twins

Nearly every patient I meet wants twins.  Of course, they want twins!  The idea of having two children at once when they have longed for children for years, makes perfect sense.  Many people want a sibling for the children, so instant siblings seems very efficient.

 

Twins happen for a few reasons:

 

  • spontaneously when a woman releases two eggs on her own
  • due to fertility pills or shots that make a woman release more than one egg
  • because we put 2 (or more) embryos in the uterus
  • because an embryo splits after it is in the uterus

 

The first three are dizygotic/fraternal twins and the last is monozygotic/identical twins.  Most twins are fraternal.

 

Since everyone wants them why don’t we put more embryos in, or use higher doses of fertility medications, to try and get them?  Risk.  We want HEALTHY twins, but twin pregnancies are riskier so the chances of a healthy child decrease with twins.  Here are the risks:

 

  • mother developing diabetes
  • mother developing high blood pressure
  • delivery early (pre-term birth)
  • babies spending time in ICU
  • more c-sections for delivery
  • higher rates of cerebral palsy
  • 6% chance of losing one twin before birth

Ref: UptoDate 2018

 

In talking to patients I will typically say 95% of our singleton babies are both healthy at term, but for twins it’s 85-90%.  So trying for one baby at a time improves the chances you’ll have a healthy baby.  As a physician my promise is to “first do no harm.” So encouraging singleton pregnancies is the most responsible practice.  That being said, I recognize in many instances taking a risk with two or three embryos might make sense to optimize the chances of one baby. It’s a balance.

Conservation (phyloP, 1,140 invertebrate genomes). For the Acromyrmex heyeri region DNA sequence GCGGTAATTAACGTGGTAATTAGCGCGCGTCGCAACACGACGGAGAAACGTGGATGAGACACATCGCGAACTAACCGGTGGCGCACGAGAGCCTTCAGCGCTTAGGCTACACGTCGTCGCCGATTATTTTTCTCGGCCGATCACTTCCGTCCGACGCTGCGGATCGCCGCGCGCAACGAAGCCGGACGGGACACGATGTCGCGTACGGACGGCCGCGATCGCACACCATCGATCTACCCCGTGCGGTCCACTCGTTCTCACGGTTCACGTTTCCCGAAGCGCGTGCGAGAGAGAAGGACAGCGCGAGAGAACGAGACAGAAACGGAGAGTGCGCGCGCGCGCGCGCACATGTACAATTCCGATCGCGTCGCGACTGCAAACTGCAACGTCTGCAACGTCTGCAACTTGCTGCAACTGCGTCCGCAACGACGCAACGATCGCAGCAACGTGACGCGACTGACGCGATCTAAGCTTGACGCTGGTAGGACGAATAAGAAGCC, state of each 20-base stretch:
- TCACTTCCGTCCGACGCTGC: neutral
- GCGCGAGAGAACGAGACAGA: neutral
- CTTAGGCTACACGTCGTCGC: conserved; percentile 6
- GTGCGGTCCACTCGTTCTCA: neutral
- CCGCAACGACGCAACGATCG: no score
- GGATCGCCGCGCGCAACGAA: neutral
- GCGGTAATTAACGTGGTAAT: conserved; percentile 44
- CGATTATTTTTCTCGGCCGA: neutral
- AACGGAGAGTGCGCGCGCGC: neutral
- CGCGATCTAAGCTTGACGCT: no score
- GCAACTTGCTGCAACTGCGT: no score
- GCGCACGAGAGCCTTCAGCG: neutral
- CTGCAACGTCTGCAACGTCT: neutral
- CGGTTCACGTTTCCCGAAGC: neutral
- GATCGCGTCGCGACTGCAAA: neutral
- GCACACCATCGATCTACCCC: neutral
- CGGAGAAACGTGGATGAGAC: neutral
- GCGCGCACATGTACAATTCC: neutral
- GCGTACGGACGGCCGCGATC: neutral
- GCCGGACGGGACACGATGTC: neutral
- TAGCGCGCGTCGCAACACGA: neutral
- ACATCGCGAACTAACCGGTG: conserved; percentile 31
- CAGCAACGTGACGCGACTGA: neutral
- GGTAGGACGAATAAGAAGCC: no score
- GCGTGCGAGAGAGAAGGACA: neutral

I was reading an interesting paper last night, published this past month in Fertility & Sterility, the examined cases of twins when just one embryo was put into the uterus.  After single embryo transfer in the US between 2010 and 2013 1.7% were twins.   Most of them are the result of spitting of the embryo (identical twins) but some were dizygotic/fraternal.  Out of 1000 single embryo transfers, then, 17 were twins and 3 of those 17 were dizygotic/fraternal.   What?   How?  The woman must have conceived on their own in the same cycle.  She would have had to release an egg and it been fertilized with sperm and implant around the same time the other embryo was being put into the uterus.  She can release en egg in a fresh IVF cycle if not all eggs are removed during the egg retrieval and she then ovulates, or during a frozen cycle she ovulates despite the preparatory estrogen.

 

We had such a case recently and the woman was in complete disbelief.  She certainly thought I was a mistaken or unskillled at ultrasound!  Who knows, but after 2 more scans she came to understand that she was one of those 3 per 1000 single embryo transfers who get fraternal twins.  

 

Twins are exciting and scary all at once. If things go well, they go well and you have two healthy babies. Ultimately one at a time is safer for mom and baby but sometimes even when you plan for one you can still get two!

 

Reference: Vega M, Zaghi S, Buyuk E, Jindal S. Not all twins are monozygotic after elective single embryo transfer: analysis of 32,600 elective single embryo transfer cycles as reported to the Society for Assisted Reproductive Technology.  Fertil Steril. 2018 Jan;109(1):118-122.

 

 

Dr. Beth Taylor MD, FRCSC
Reproductive Endocrinology & Infertility